The United Nation's Human Rights high commissioner Zeid Ra’ad Al Hussein today urged Putrajaya to withdraw its proposed amendments to the Sedition Act 1948, warning that the new provisions would seriously undermine the freedom of expression and opinion in the country.
He said the proposal also breached the Federal Constitution and the country's international human rights obligations.
Zeid also expressed concern over the tabling of the Prevention of Terrorism Act (Pota) in Dewan Rakyat on Tuesday, saying that there were serious human rights shortcomings in the law.
"The UN Human Rights Office has long urged Malaysia to either repeal the Act or to bring it in line with international human rights standards.
"It is very disappointing that the government is now proposing to make a bad law worse.”
He added that the proposal would widen the scope of offences and new provisions for travel bans were also worrying as they might allow for arbitrary restrictions against individuals on the basis of an ill-defined law.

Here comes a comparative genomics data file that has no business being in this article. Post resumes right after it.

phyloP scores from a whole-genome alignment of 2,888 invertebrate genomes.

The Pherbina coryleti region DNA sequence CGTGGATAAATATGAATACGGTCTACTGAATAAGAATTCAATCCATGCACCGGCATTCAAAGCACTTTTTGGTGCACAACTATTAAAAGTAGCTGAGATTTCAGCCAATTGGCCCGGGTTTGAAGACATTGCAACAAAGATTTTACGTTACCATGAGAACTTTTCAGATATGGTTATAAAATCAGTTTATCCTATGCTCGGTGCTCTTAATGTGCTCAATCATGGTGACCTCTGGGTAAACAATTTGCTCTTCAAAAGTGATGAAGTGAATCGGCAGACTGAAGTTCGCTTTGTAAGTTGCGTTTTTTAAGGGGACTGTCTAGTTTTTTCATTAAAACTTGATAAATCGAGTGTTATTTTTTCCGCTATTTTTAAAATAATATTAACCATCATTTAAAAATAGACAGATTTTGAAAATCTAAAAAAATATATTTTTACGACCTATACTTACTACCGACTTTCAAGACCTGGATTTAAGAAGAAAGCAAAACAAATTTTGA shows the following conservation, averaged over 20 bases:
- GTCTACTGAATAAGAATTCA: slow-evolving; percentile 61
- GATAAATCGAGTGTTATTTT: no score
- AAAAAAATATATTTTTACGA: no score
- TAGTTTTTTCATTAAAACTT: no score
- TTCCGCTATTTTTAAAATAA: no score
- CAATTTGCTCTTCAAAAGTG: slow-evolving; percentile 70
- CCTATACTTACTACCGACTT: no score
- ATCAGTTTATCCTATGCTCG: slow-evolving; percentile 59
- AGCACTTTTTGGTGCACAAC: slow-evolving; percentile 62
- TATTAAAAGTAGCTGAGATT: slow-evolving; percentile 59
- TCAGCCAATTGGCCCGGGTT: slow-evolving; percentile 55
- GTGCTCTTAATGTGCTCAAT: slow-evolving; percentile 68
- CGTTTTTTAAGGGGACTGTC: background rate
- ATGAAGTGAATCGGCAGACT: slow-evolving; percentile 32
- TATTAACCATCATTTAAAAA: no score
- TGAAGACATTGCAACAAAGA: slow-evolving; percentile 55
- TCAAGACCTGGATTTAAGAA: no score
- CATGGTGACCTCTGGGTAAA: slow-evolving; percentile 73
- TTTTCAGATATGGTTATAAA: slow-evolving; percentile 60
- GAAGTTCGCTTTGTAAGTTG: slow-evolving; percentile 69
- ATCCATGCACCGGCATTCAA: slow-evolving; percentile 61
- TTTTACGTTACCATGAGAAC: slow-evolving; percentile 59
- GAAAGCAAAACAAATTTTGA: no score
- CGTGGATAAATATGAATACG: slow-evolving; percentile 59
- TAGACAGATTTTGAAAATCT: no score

"These proposals are particularly worrying given that the Sedition Act has been applied in many instances to curb legitimate exercise of freedom of expression in Malaysia – including through arrests of individuals for merely tweeting their criticism of government policies and judicial decisions," he said.
Zeid also urged Putrajaya to review cases of all those who have been charged under the Act.
"Silencing dissent does not nurture social stability, but an open democratic space does.
"Curtailing the legitimate exercise of human rights in the name of fighting terrorism has been shown, time and again, to backfire and to only lead to festering discontent and a strong sense of injustice."
He said as chair of Asean, Malaysia should ensure that its leadership role at the regional and international levels is backed up by a firm commitment to ensure the human rights of all in Malaysia. – April 9, 2015.